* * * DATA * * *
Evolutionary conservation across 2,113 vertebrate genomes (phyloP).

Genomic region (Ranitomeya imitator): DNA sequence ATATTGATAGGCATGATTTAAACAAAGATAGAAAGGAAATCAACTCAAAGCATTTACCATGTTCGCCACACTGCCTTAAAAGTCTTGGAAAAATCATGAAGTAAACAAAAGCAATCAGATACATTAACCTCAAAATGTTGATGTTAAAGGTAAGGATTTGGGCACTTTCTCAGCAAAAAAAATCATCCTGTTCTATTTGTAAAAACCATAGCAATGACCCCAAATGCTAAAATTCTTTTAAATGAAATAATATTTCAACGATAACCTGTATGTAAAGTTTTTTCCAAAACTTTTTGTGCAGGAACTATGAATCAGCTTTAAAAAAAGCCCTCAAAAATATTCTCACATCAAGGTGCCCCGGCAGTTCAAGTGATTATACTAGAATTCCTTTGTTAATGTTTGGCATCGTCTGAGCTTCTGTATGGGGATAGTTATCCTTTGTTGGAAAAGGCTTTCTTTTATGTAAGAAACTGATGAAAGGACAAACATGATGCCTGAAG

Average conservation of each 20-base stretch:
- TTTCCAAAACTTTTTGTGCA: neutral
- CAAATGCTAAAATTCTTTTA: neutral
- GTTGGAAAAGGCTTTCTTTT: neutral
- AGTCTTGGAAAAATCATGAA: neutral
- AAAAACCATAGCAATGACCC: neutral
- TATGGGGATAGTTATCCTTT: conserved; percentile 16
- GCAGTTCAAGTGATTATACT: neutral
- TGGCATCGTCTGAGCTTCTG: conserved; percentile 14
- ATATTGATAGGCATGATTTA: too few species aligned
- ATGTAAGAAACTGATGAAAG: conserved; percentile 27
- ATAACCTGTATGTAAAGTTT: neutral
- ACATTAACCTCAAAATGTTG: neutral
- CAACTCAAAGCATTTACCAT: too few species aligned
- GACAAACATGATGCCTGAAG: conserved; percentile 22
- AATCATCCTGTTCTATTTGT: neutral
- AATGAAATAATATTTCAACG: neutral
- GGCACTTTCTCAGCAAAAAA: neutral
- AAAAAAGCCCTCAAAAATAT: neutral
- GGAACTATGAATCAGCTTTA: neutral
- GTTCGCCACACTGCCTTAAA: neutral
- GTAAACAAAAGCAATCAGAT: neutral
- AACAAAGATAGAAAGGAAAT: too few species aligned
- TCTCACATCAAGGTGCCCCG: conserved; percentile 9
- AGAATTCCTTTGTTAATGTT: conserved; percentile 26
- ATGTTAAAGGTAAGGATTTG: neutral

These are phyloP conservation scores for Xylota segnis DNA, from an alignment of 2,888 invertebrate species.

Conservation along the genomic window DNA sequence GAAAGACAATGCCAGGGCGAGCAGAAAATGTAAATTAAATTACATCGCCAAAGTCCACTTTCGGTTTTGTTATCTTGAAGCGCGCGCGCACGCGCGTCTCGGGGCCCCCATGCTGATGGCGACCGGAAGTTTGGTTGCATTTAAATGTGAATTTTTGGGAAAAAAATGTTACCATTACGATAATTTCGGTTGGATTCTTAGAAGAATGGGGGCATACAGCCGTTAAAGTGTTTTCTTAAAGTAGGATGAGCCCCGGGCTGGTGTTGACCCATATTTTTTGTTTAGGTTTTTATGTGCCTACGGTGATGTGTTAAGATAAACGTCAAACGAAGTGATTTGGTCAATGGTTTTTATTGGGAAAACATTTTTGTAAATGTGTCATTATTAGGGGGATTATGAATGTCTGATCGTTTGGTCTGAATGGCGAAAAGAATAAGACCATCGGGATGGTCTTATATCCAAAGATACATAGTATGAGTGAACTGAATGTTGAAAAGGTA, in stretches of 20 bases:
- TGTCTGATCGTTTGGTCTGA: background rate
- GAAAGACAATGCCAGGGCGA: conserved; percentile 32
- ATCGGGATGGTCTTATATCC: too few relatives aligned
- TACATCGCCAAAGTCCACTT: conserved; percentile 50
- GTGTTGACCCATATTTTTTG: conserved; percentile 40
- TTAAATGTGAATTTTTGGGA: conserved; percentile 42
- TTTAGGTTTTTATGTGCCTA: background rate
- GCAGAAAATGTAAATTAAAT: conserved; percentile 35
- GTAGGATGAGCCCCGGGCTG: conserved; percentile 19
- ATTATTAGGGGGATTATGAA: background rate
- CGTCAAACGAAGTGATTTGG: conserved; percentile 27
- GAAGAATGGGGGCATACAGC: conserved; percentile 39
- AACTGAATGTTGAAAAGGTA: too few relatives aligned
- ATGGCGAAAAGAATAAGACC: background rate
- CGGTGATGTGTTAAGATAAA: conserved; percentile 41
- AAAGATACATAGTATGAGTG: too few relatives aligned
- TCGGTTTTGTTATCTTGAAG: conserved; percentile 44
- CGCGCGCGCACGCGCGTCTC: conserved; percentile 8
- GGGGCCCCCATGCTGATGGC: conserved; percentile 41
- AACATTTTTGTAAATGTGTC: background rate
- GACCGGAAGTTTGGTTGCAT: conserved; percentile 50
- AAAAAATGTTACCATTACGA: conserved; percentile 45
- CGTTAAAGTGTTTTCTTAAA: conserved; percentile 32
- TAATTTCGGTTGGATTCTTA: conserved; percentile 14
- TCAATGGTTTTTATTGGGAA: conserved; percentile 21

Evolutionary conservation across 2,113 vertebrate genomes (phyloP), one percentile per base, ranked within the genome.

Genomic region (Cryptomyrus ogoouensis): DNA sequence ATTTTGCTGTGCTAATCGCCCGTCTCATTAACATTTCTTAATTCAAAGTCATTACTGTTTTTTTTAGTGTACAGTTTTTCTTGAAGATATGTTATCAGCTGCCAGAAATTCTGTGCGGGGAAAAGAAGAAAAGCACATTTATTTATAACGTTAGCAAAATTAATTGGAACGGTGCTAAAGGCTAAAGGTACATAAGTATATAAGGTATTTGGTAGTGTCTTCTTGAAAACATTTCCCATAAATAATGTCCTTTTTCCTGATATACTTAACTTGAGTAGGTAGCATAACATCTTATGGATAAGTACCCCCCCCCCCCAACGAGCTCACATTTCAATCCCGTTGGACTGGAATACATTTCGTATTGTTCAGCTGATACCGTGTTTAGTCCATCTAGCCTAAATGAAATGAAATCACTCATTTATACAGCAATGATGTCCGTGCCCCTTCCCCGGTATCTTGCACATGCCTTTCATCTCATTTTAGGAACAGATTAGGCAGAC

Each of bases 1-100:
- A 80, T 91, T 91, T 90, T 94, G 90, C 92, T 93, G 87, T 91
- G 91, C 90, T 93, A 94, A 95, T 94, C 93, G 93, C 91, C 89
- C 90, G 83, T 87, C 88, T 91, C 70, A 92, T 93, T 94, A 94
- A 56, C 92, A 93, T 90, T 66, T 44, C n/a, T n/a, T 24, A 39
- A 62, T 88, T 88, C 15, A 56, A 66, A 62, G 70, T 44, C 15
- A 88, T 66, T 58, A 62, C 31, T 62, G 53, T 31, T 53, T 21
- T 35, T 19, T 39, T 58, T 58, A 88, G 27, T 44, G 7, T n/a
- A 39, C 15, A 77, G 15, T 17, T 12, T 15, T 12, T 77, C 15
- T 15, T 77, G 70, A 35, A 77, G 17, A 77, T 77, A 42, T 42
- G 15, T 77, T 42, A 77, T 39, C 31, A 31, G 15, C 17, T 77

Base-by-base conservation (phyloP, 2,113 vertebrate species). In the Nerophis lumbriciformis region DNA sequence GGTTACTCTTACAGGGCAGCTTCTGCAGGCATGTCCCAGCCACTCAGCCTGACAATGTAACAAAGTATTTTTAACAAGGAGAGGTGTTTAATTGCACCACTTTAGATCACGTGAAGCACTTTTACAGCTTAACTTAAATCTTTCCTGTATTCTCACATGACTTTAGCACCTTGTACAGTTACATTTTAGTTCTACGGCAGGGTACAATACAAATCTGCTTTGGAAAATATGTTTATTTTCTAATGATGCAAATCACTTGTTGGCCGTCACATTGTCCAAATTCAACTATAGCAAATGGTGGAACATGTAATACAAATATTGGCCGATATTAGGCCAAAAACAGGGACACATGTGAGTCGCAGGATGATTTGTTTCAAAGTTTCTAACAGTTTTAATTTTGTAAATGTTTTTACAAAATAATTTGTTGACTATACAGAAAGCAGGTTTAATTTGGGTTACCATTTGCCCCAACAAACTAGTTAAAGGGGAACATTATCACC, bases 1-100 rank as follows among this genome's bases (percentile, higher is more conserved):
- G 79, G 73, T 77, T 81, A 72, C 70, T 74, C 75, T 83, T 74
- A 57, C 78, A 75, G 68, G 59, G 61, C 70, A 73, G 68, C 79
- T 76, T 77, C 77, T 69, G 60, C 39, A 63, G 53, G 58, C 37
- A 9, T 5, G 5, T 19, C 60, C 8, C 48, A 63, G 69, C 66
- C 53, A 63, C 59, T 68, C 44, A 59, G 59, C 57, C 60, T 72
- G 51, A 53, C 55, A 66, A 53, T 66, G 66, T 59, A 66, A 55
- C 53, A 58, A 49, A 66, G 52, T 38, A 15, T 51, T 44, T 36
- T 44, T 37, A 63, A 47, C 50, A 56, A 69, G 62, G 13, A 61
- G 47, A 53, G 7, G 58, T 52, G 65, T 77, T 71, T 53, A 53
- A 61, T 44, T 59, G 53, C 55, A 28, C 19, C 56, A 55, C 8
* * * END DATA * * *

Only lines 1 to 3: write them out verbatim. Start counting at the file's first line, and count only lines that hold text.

Evolutionary conservation across 2,113 vertebrate genomes (phyloP).

Genomic region (Ranitomeya imitator): DNA sequence ATATTGATAGGCATGATTTAAACAAAGATAGAAAGGAAATCAACTCAAAGCATTTACCATGTTCGCCACACTGCCTTAAAAGTCTTGGAAAAATCATGAAGTAAACAAAAGCAATCAGATACATTAACCTCAAAATGTTGATGTTAAAGGTAAGGATTTGGGCACTTTCTCAGCAAAAAAAATCATCCTGTTCTATTTGTAAAAACCATAGCAATGACCCCAAATGCTAAAATTCTTTTAAATGAAATAATATTTCAACGATAACCTGTATGTAAAGTTTTTTCCAAAACTTTTTGTGCAGGAACTATGAATCAGCTTTAAAAAAAGCCCTCAAAAATATTCTCACATCAAGGTGCCCCGGCAGTTCAAGTGATTATACTAGAATTCCTTTGTTAATGTTTGGCATCGTCTGAGCTTCTGTATGGGGATAGTTATCCTTTGTTGGAAAAGGCTTTCTTTTATGTAAGAAACTGATGAAAGGACAAACATGATGCCTGAAG

Average conservation of each 20-base stretch: